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Made by Protection, Inc. (the same manufacturer of the DH-151, later merged with Gentex), Division of Mine Safety Appliance Company (MSA), Toptex helmets were used mostly by test pilots from the 60s till the 80s.

This developmental outgrowth of earlier „Lombard‟ (by their designer name - Charles Lombard) helmets featured a custom fashioned, individualized fit inner liner that was shaped to the specific wearer's cranial conformation.

The Toptex aviation helmet soon gained a reputation as the preferred protective flight helmet of professional flight test pilots and engineers. Featuring a center-track, articulated, adjustable rigid wind-blast visor, this helmet set a standard of excellence that would not be matched in US Air Force protective helmet design until the advent of the custom fitted HGU-55/P liners of the 70s.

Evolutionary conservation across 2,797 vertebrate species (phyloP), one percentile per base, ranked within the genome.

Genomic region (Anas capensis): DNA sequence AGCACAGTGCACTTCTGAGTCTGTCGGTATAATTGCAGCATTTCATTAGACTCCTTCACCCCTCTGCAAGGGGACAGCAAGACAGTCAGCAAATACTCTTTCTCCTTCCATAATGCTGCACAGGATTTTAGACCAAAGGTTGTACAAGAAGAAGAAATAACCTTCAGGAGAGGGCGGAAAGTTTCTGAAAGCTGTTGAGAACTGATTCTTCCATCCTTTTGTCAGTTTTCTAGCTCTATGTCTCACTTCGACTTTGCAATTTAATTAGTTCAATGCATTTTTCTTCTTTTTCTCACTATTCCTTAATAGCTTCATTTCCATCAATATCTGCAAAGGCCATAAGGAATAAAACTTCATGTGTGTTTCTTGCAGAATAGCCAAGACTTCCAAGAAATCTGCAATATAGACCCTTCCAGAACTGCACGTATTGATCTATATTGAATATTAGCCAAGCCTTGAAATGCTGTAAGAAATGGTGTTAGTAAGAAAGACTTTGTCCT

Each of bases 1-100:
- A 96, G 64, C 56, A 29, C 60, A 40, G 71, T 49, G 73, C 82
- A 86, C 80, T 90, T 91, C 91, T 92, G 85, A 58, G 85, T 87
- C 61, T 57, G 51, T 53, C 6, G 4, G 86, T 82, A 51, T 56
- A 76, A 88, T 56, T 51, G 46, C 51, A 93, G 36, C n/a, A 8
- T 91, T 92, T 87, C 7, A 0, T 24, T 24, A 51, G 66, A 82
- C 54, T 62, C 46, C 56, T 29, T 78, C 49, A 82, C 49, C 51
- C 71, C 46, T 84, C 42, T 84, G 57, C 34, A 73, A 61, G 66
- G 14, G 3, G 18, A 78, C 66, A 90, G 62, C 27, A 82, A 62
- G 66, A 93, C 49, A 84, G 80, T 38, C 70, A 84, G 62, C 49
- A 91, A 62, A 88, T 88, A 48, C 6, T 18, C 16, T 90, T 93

The pictured helmet is a Toptex 4AM ( fourth generation, Average Medium size ). The name of the original owner noted on the liner; unfortunately the contract/ work order label glued inside the shell is partly damaged.




Oberst Ernst Gmünder, deputy commander of the Swiss AF "Ueberwachungsgeschwader" (UeG) and Oberstleutenant Ernst Bartolomé, Air Force attaché at the Swiss embassy in Washington, flew the F-20 as a possible replacement for ageing Hunter and Mirages, on September 26, 1983 at Edwards AFB, both provided with similar Toptex helmets.

Edwards 26.09 1983_filtered.jpg
emmen 1984_filtered.jpg

The same type of helmet can be recognized in the pictures taken in 1984 at Emmen during a Tigershark demo session.

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